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Hypertension: this reflex adopted 30 minutes a day would help regulate tension in seniors

  • April 3, 2024
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hypertension:-this-reflex-adopted-30-minutes-a-day-would-help-regulate-tension-in-seniors

L’high blood pressure (hypertension) affects one in three adults in France, according to Santé Publique France. The latter “constitutes a major risk factor for cardio-neuro-vascular pathologies”. Certain elements can promote its appearance such as smoking, poor diet or even physical inactivity. On this last point, American researchers questioned the impact of the duration of sitting on the risk of blood pressure in the elderly.

According to experts from the University of Washington, Seattle (United States), reducing the time spent sitting by more than 30 minutes per day could be a practical strategy to promote the health of older people. Their results are published in the magazine Jama Open Network.

Sitting 30 minutes less per day could reduce blood pressure in hypertensive seniors

To achieve these results, researchers conducted a clinical trial on 283 people aged 60 to 89. The latter were in a situation obesity (they presented a BMI over 30) and spent at least 6 hours sitting per day. Then they were divided into two groups. The first received advice from a coach to improve diet and reduce a sedentary lifestyle. Additionally, they were equipped with a “standing desk.” Participants wore a movement tracker and were asked to reduce the amount of time they spent sitting by two hours per day.

The second group was a control group and followed coach recommendations to adopt a healthy lifestyle. For the second group, there was no follow-up. There arterial pressure was noted at the start of the study, after 3 months and then at the end of follow-up. As a reminder, people with systolic blood pressure (maximum blood pressure) greater than 140 mm Hg or diastolic greater than 90 mm Hg, are considered to have high blood pressure.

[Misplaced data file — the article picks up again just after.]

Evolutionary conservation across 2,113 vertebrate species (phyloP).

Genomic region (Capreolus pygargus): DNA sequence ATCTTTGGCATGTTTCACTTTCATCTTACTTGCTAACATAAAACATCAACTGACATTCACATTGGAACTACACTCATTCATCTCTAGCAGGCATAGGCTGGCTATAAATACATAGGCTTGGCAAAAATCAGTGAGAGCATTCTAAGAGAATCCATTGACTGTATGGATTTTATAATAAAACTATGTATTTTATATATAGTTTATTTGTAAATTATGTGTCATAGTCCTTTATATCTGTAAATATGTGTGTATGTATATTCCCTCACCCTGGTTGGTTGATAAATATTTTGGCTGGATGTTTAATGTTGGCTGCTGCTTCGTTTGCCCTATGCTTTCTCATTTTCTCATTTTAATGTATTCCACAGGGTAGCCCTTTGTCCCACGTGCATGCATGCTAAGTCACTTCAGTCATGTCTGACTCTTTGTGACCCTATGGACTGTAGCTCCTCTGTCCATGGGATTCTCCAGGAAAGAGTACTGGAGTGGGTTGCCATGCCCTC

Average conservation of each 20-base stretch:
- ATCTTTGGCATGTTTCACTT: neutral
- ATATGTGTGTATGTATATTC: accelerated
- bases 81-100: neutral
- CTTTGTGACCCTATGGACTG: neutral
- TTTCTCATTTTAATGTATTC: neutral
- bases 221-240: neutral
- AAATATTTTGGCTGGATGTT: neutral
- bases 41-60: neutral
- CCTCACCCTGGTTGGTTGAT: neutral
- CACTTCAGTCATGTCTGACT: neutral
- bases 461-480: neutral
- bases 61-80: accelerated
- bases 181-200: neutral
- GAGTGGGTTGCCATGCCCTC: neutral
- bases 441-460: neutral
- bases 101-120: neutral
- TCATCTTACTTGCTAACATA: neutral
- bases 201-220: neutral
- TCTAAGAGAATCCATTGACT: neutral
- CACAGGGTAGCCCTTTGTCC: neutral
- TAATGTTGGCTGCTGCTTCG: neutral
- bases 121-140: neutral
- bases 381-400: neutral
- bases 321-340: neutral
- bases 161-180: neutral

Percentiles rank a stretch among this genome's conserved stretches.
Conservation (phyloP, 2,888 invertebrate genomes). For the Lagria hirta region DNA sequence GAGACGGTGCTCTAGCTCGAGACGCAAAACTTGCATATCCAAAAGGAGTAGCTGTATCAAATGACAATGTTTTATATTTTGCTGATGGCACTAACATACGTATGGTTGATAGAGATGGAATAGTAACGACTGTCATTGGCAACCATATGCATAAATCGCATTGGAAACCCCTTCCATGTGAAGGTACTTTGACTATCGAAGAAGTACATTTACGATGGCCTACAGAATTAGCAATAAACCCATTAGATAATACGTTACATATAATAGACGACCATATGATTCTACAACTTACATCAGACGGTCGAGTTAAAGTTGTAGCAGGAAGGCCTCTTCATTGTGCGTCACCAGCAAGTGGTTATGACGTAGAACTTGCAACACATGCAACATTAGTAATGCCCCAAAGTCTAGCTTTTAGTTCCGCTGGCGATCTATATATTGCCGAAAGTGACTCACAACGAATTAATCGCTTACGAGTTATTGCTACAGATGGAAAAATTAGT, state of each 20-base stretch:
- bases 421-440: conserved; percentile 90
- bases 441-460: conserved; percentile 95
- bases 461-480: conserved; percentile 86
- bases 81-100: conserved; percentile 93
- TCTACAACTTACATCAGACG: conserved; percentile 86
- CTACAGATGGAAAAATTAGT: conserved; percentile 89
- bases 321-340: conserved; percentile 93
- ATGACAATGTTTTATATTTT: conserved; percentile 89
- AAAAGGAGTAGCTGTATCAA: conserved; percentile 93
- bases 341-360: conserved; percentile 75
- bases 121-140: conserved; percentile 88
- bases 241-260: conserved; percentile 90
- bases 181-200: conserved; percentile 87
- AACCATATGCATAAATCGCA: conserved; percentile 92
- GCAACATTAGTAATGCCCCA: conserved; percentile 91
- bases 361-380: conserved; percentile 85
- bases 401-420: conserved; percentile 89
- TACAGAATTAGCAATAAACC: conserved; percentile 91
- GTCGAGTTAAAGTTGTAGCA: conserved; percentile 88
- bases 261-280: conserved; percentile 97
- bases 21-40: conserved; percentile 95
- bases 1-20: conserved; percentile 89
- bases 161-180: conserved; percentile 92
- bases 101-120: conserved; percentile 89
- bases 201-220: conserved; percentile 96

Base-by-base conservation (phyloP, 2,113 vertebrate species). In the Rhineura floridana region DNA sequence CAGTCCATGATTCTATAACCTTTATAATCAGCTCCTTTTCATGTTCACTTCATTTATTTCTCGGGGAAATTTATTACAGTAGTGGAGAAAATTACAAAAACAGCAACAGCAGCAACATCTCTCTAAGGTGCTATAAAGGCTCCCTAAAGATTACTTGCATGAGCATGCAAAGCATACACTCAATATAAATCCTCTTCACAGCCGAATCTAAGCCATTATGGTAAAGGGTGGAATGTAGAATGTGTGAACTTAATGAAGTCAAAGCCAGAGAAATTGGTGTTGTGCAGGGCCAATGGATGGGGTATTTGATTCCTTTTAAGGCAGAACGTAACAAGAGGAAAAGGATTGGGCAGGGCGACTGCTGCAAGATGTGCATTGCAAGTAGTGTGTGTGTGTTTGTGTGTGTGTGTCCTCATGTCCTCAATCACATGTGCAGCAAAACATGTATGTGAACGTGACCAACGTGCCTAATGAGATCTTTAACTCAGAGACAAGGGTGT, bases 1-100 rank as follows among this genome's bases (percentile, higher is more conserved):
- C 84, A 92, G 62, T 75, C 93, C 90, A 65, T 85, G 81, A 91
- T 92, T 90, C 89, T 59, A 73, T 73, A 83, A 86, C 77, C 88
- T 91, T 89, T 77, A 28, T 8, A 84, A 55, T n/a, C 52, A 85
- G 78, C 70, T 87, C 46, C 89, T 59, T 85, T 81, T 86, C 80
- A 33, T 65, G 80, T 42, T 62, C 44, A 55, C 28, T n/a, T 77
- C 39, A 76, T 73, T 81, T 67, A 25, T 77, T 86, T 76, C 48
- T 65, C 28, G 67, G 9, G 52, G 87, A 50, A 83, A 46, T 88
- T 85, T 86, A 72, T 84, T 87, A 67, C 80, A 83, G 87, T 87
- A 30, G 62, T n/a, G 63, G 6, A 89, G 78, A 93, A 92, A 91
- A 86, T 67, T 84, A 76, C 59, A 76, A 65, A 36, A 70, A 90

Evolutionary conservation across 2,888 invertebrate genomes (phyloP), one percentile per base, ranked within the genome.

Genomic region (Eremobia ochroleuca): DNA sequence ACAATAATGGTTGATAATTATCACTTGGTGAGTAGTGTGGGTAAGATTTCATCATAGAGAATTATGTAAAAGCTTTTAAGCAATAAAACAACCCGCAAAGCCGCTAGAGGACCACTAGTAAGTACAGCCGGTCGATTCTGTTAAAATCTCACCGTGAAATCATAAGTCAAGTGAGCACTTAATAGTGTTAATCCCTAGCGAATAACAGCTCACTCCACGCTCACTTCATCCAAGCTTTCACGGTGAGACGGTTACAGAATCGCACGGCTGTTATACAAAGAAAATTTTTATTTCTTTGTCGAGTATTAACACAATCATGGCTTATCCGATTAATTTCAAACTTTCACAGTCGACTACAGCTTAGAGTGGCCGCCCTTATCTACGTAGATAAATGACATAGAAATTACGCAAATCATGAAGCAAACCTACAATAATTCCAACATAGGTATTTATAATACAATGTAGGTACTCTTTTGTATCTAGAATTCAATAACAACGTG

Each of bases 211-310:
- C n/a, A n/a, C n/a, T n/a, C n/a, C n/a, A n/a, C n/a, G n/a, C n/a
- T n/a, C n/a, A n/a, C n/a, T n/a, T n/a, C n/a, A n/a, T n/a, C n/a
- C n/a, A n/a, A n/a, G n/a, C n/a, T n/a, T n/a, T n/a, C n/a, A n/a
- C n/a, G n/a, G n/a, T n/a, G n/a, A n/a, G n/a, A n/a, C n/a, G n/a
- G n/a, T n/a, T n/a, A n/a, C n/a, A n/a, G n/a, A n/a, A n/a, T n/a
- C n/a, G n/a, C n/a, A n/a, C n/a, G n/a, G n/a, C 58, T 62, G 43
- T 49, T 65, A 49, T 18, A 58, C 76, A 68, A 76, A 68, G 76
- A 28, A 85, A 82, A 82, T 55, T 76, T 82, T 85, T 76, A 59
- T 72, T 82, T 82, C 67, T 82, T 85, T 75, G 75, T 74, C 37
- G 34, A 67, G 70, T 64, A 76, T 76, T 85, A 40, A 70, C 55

Hypertension: small changes to combat a sedentary lifestyle would be beneficial in people at risk

Six months later, the researchers noticed that these interventions had reduced 31 minutes per day, on average the time spent in a seated position. Although the initial objective of two hours per day was not achieved, according to the authors, this made it possible to reduce systolic blood pressure (SBP), the highest value, near 3.5 mm Hg. The researchers point out that for comparison, aerobic physical activity (such as walking or dancing for example) reduces SBP by 4 mm Hg and weight loss by 3 mm Hg.

The researchers note that this intervention “resulted in significant improvements in blood pressure”, particularly because the participants had a high risk of hypertension. In their conclusions, the authors of the study emphasize that in a population with a higher cardiovascular risk, “small changes in sitting habits were enough to improve blood pressure.” The researchers, however, call for new research to deepen their results.

Sources :

  • Sitting Time Reduction and Blood Pressure in Older Adults – Jama Open Network
  • High blood pressure (hypertension) – Public Health France
author avatar
Louis Tardy